The latest hybrid version of the Bentayga luxury SUV eschews outright performance and roadability for refined comfort and moderate gains in fuel economy.
Two months and two posh SUVs, one from Aston Martin and this month’s car from Bentley. You could argue they’re almost dead ringers for each other: both are from archetypally British brands with a reputation for luxury and sportiness, both have considerably more than a modicum of German engineering beneath the skin, and both occupy roughly the same price point – if you want to nitpick, even their logos are similar. But after driving both, I’d argue they could hardly be more different.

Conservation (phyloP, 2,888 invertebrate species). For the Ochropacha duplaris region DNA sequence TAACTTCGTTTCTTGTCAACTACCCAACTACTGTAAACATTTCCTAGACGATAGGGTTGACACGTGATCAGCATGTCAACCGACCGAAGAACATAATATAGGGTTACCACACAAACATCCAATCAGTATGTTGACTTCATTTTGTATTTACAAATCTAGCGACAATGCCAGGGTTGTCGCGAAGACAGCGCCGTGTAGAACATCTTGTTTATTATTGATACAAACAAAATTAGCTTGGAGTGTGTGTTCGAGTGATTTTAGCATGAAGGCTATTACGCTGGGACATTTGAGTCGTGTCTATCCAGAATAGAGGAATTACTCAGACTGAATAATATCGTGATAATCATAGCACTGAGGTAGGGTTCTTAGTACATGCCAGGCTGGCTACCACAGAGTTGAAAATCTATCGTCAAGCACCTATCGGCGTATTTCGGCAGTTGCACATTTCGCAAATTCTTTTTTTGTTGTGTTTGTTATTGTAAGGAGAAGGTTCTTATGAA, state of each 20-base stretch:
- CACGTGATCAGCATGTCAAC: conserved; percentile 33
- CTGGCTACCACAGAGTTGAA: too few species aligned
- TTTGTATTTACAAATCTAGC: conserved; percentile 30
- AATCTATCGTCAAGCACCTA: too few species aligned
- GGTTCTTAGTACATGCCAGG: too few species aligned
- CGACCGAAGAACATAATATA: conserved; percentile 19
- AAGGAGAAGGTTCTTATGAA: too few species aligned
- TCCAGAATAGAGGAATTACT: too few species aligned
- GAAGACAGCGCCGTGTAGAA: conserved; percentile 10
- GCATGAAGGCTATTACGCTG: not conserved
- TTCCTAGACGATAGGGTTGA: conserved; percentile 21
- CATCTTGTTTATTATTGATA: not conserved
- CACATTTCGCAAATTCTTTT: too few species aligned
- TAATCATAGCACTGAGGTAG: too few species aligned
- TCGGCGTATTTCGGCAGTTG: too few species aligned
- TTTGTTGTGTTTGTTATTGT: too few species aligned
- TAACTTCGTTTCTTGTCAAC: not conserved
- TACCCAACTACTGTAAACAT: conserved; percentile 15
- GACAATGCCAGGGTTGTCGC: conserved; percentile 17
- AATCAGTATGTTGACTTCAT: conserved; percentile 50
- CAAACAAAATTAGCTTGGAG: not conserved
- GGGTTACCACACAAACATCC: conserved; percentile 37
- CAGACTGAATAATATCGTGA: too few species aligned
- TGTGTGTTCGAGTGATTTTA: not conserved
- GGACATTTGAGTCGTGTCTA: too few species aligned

You see, the Aston Martin DBX we reviewed in the September issue of Prestige was fettled with an old-tech, purely petrol power unit, whereas the Bentley Bentayga Hybrid you’re reading about now has been partially future-proofed through the hefty and eco-friendly wallop of electricity that accompanies its traditional hydrocarbon-burning engine. Thus, it represents a modest but significant first step towards the total electrification of the entire Bentley fleet, a goal the company’s VW owners have fast-tracked it to achieve in just nine years. And that means we’ll soon be waving a tearful farewell to the magnificent W12 and smaller but hardly less impressive V8 engines that have delighted us over the past couple of decades.